I'm a long standing Atari user and MiNT novice.
There seems to be a dearth of the info on the simpler aspects of MiNT
Perhaps what I figure out as I try and get a basic MiNT setup running to my satisfaction will be helpful to someone, somewhere.
I once trod the MiNT path by installing the TAF distribution on my Falcon
in order to get the Chimera web browser.
It worked... but in 4MB of memory it was slow and very limited. After I got CAB, my installation lapsed.
Recently I finally bit the bullet and started again. I am tired of uncompleted grand projects... so this time instead of going for a big installation I decided to try and install MiNT step by step, gaining experience and confidence with each change.
Fortunately I now have an Afterburner fitted to my Falcon with 32MB
of FAST RAM, Nemesis, and the latest and greatest addition - a Nova graphics
card with ATI Graphics Pro Turbo. I shouldn't forget my HP DAT drive, Toshiba
4x, CDROM, JAZ drive, 17" Idec monitor, and Roland SC88 Pro Sound Canvas
(pity I am not musical!).
Caveat: What comes below may be innaccurate, will
be incomplete, and only rarely updated.
Don't let that put you off dropping me a mail to point out my mistakes.
What is Freemint? - it is the version of MiNT under very active development/support by the guys on the MiNT mailing list.
Select the MINTxxx.PRG to match your cpu and put it near the end of your C:\AUTO folder.
Change the name to MINTNP.PRG (NP means no memory protection)
What is memory protection? - The operating system running on 030 and later cpus can stop programs messing with the portion of memory allocated to other programs. This can make the system a lot more robust. When a program crashes the other applications should be unaffected. However, some applications may rely on delving into each other's memory to communicate... so for initial stability we start by trying with memory protection off.
What benefits do I now see? Ermm. Not sure. I went straight to Step 2.
Second, I hope you are already running a boot manager such as XBOOT as it helps switch back from the MiNT configuration if anything goes wrong or in case you need to do something which you haven't got working under MiNT yet.
Now create a folder C:\MULTITOS\ and put the AES .SYS file into it.
Also, find or create the MINT.CNF file. It may be C:\MINT.CNF,
but I prefer to keep it with related files as C:\MULTITOS\MINT.CNF.
(Many people use C:\MINT\ instead of C:\MULTITOS\)
At the end of this file, you should have or put a line to load the AES. Try:
(If there is also a INIT= line then disable it by putting a '#' at the beginning of the line)
What benefits do I see?
Well it still looks and feels like the standard Atari desktop... but much better. I can run multiple programs at once. On my machine it all seems very fast and I you can turn on the Afterburner's Copyback cache for extra speed without suffering crashes.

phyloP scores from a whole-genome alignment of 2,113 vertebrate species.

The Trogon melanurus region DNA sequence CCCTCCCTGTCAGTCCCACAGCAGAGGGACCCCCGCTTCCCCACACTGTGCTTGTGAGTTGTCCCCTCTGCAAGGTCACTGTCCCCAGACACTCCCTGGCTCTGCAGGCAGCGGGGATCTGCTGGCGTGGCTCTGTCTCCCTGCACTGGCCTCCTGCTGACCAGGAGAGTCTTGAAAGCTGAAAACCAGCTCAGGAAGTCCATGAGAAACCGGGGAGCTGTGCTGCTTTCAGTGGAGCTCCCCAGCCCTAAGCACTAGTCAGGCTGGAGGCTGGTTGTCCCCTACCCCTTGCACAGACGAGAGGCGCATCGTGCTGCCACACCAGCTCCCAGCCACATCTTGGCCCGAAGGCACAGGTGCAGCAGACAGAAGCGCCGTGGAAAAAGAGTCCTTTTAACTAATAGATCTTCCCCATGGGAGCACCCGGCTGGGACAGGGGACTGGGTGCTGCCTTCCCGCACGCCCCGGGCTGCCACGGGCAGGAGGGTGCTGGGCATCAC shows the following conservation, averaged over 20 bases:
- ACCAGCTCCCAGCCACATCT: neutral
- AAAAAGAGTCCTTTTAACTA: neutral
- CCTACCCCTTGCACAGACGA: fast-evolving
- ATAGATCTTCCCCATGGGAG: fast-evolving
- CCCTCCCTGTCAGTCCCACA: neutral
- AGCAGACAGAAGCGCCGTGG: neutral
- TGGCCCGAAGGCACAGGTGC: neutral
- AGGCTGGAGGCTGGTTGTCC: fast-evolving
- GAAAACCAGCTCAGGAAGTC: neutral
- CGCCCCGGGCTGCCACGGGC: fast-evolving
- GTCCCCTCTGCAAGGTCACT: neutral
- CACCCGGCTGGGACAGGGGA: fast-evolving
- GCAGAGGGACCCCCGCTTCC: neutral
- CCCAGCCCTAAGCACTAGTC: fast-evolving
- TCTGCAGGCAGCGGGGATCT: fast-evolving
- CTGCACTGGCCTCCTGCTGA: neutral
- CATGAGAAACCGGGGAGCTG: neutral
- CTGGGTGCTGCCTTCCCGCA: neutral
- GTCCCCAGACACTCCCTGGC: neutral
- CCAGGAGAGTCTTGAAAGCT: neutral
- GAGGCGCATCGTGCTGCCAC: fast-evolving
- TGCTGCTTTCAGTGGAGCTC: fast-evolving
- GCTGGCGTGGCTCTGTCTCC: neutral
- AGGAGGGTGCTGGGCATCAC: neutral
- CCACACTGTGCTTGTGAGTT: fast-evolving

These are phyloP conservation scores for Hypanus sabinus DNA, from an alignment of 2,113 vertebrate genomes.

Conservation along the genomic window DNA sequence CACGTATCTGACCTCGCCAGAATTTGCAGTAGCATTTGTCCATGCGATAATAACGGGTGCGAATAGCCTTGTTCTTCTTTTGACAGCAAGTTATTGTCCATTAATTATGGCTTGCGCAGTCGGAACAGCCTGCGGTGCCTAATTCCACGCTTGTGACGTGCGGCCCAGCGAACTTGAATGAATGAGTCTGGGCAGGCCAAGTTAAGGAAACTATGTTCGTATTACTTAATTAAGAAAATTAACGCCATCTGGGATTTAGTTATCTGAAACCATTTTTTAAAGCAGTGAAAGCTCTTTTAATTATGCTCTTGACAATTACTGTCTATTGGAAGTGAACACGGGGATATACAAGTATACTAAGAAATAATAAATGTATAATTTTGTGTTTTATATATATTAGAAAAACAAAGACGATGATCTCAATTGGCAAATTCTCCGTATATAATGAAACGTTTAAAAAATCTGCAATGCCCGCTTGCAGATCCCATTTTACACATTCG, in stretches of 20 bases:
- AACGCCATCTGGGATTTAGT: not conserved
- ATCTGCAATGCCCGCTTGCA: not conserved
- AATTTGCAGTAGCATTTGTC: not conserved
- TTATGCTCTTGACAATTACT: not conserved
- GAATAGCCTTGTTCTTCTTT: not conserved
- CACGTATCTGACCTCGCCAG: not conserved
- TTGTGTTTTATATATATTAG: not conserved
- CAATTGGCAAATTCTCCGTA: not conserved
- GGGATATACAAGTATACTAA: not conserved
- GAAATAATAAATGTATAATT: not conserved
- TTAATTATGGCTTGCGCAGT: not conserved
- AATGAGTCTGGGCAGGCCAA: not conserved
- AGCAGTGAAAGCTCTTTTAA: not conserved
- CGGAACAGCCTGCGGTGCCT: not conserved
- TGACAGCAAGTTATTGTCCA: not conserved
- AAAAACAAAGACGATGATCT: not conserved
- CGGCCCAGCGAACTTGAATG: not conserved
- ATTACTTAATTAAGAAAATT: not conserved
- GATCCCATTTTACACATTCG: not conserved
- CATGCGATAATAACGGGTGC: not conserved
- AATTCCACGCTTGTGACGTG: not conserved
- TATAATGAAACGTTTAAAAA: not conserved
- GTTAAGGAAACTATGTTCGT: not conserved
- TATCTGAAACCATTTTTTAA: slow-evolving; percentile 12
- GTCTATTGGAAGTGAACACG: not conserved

Look below the accessories to see the list of currently running programs and pick one to switch.
Ctrl-click a program in this list to forcefully terminate it.
Add extra accessories to your boot setup - you are no longer limited to 6.
Add an icon to the desktop for drive U: and then open it. You can actually reach a file on any other partition through this virtual partition. It also contains some folders of information kept in memory which controls the multitasking.
I have been running NVDI 4.5, Everest, Kobold, Diamond Edge, DADE.PRG, Papyrus, Freedom 1.15, Cixread, Imagecopy, GEMAR so far.
.TTP and .TOS programs don't run.
My STING/MYMAIL setup doesn't work (Apparently STING and this version of MultiTos are incompatible, I may have to explore an alternative such as GlueStick? or MiNT-Net?)
I have been warned about using Diamond Edge. The suggestion is to avoid be careful to only to use it on TOS partitions (not V-FAT, Linux or Minux) and not to access a partition with another program whilst Edge is working on it.
Loading SI.CPX into Atari's XCONTROL crashes. Time I trashed SI.CPX as it apparently is incompatible with the Afterburner.
WDIALOG - I'm advised to ensure I have a recent version 2.04 or newer and to run it from GEM.CNF and not the AUTO folder.
Actually it sort of works:
I have defined TOSRUN to point to the caller app.
It opens a console when I boot.
TREE_CHECK and SCSIDRV.PRG output goes to the console.
I can run TTP and TOS programs from the TOSRUN menus.
What doesn't work is double clicking TOS programs from the desktop.
They give me the message "NewDesk ! failed to lunch ARC.TTP" etc.
I am off home to try a suggestion. Add lower case TTP and TOS names to the TOSEXT lines. More documentation if it works.
Later I expect to use the flexible ext2 filesystems.
One hint was get debugfs (unix prog?) to help solve any problems on the filesystems.
It is a program which undertakes to handle communication between other programs which follow the 'AV' protocol. It makes it possible to do things like drag and drop between applications. If you are multitasking you probably want this.
The smart thing to do is to get the Thing desktop. I still haven't totally given up the idea of reinstalling my beloved NeoDesk someday but I will probably come around in the end.
"Virtual consoles. You get 10 fullscreen text-consoles or 9 fullscreen textconsoles and GEM. Switch between the consoles with <ALT>+<F1-10>. Very handy, but a pain with your graphics-card (the consoles will always appear on the Videl, so you either need a second monitor or a switch)." (I do have a second monitor ;-)
ALERT.ACC - superceeded by MiNT Setter (?)
MINIWIN - superceded by TOSWIN (?)
come on ... mail me some ideas.. I am sure there is a lot more I could junk!
The Sparemint site is a excellent source for news and packages of unix like stuff.